Three weeks after the Cybersecurity & Infrastructure Security Agency (CISA) issued an emergency directive ordering federal agencies to address their systems vulnerable to the Log4j flaw, CISA said so far that “all major agencies have done significant progress” in releasing fixes or mitigations. .
The Dec. 17 directive required federal agencies whose systems were affected to apply patches, implement mitigations, or remove affected software assets from their agency networks by Dec. 23. The directive also required agencies to report all affected software applications by Dec. 28 along with additional information about the vendor’s name, application name and version, and actions taken by agencies to fix or mitigate systems.
In a statement, a CISA spokesperson said, “Agencies responded with significant urgency to successfully remediate assets running vulnerable Log4j libraries, even during the holiday season, or to mitigate the majority of affected applications. identified that support “solution stacks” that accept data input. from the Internet.
“CISA has received status reports from all major agencies, which have made significant progress in remediating or deploying other mitigation measures to address vulnerable asset risk, including already mitigating thousands of internet-connected assets, at the center of the recent emergency directive,” the CISA spokesperson said.
The flaw (CVE-2021-44228) in the widely used Apache logging library left government agencies – as well as various organizations in other verticals – scrambling to apply patches in December, especially when attempts to exploitation by nation-state actors have increased.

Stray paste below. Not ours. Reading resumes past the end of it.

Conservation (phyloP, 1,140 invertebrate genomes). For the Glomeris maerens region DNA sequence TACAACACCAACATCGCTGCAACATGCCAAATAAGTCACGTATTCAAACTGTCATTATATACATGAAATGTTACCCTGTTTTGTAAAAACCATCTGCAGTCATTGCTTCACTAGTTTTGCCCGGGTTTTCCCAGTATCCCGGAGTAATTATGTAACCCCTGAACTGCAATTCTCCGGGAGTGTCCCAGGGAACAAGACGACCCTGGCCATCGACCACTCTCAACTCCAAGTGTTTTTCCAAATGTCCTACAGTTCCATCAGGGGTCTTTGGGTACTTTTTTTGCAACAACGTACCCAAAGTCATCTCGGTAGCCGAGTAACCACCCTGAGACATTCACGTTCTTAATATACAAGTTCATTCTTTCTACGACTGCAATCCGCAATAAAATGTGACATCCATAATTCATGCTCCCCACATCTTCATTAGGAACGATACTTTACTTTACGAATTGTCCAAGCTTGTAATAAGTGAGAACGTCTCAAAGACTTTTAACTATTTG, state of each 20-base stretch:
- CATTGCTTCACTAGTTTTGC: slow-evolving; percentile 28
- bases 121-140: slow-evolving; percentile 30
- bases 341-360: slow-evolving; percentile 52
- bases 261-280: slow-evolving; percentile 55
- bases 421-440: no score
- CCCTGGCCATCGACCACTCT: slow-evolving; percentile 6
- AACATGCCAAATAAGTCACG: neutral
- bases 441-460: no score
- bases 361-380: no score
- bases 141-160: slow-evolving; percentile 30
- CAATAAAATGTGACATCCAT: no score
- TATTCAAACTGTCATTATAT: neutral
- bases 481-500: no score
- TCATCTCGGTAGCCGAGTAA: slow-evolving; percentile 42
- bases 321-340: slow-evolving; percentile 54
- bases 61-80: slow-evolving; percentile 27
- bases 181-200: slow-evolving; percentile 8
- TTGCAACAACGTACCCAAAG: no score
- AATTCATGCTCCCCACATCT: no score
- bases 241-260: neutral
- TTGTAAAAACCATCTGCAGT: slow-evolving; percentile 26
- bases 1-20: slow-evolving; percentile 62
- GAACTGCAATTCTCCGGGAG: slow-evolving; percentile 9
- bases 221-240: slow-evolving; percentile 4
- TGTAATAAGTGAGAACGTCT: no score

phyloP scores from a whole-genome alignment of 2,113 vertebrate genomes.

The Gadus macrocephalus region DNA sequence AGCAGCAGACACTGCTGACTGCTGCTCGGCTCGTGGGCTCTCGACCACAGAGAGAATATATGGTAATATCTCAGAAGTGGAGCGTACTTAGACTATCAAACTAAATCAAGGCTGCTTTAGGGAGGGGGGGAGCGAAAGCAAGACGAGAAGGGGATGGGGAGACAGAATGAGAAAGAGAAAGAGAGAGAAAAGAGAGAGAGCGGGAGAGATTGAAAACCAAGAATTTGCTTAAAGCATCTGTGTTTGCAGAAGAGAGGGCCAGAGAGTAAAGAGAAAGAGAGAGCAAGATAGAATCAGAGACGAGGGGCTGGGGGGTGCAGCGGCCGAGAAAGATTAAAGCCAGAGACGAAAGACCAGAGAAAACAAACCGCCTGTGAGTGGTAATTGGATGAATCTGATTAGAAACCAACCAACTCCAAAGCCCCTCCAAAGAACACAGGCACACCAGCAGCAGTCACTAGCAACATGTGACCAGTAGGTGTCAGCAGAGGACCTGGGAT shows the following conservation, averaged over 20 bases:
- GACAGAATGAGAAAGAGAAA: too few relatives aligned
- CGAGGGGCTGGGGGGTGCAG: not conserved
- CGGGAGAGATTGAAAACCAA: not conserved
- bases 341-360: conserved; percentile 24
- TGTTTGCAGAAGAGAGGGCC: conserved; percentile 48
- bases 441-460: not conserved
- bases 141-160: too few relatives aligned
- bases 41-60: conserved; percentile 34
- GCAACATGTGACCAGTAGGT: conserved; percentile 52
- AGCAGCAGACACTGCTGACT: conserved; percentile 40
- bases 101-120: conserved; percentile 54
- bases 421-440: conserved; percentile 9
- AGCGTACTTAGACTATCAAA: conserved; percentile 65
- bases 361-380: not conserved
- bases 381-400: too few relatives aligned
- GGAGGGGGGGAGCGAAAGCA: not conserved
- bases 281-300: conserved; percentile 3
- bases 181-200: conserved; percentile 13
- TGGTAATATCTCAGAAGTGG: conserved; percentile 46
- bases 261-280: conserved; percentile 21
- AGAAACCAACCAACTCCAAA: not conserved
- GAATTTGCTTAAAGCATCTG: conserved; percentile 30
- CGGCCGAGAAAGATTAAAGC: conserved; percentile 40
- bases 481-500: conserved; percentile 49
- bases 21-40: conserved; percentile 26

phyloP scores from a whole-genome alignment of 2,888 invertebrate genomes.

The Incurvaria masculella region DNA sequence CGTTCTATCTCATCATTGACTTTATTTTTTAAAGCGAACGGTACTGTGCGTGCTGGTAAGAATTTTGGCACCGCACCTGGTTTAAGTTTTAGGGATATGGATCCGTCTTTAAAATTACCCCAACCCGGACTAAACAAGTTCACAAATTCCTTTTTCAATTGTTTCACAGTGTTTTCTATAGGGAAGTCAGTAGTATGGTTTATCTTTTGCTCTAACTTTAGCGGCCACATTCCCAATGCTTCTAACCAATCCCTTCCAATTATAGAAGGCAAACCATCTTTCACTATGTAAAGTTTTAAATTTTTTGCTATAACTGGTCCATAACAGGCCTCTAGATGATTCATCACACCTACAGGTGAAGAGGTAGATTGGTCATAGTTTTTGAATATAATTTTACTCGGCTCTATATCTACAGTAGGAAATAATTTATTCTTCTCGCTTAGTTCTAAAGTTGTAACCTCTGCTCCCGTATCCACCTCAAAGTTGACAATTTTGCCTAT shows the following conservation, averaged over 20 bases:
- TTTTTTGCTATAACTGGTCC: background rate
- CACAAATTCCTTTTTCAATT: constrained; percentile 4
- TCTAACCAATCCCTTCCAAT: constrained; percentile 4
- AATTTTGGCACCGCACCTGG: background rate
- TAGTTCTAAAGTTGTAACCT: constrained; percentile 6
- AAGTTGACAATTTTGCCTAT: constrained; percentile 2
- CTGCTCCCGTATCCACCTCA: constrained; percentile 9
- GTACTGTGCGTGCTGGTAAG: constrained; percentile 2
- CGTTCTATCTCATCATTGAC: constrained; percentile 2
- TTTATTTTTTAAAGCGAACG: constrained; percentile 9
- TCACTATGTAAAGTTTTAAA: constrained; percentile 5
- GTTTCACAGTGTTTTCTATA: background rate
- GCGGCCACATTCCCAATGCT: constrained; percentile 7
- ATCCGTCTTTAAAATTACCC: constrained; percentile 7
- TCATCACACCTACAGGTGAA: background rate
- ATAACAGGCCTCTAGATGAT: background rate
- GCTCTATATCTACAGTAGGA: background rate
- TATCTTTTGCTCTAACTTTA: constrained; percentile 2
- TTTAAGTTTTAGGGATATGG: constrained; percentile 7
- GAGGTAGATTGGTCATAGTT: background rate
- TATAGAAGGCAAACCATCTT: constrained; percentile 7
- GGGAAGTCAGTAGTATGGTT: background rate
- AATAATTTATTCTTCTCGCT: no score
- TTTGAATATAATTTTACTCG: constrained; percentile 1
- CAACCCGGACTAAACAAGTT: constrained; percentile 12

“You have a lot of legacy applications and systems that departments and agencies deal with that are out of contract, out of support, and out of time. And a Log4j event highlights that.”
The emergency directive put more pressure on federal agencies to fix the loophole by setting deadlines to fix or implement additional mitigations. CISA-recommended mitigations include deploying a Web Application Firewall (WAF) in front of the solution stack; disable the Log4j library, JNDI lookups, or remote codebases; apply micropatches; and isolation systems.
In a December report, researchers at Trend Micro said that of the 7% of their customers affected by the Log4j flaw, many were in the government vertical. Ed Cabrera, head of cybersecurity at Trend Micro, said when it comes to managing vulnerabilities, government agencies have a wide range of risks they face and the resources and funding they can access.
“It depends on their mission…which then depends on the infrastructure they have,” Cabrera said. “What also comes into play is the age of the agency. You have a lot of legacy applications and systems that departments and agencies deal with that are out of contract, unsupported, and running out of time. And a Log4j event highlights it.
Beyond CISA, other government organizations are pressuring organizations to patch the Log4j flaw, with the Federal Trade Commission (FTC) warning Monday that failure to identify and fix instances of the flaw can violate FTC law, which prohibits unfair and deceptive practices. affecting trade; and the Gramm-Leach-Bliley Act, which requires financial institutions to protect sensitive data.
“The FTC intends to use its full legal authority to prosecute companies that fail to take reasonable steps to protect consumer data from exposure as a result of Log4j, or similar known vulnerabilities in the future. “, the FTC said in a statement.
CISA said it continues to work with each agency to “further advance the restoration of all at-risk assets.” CISA did not comment further on the number of agencies that have fully complied with the directive. However, the agency will provide a report by February 15 identifying inter-agency status.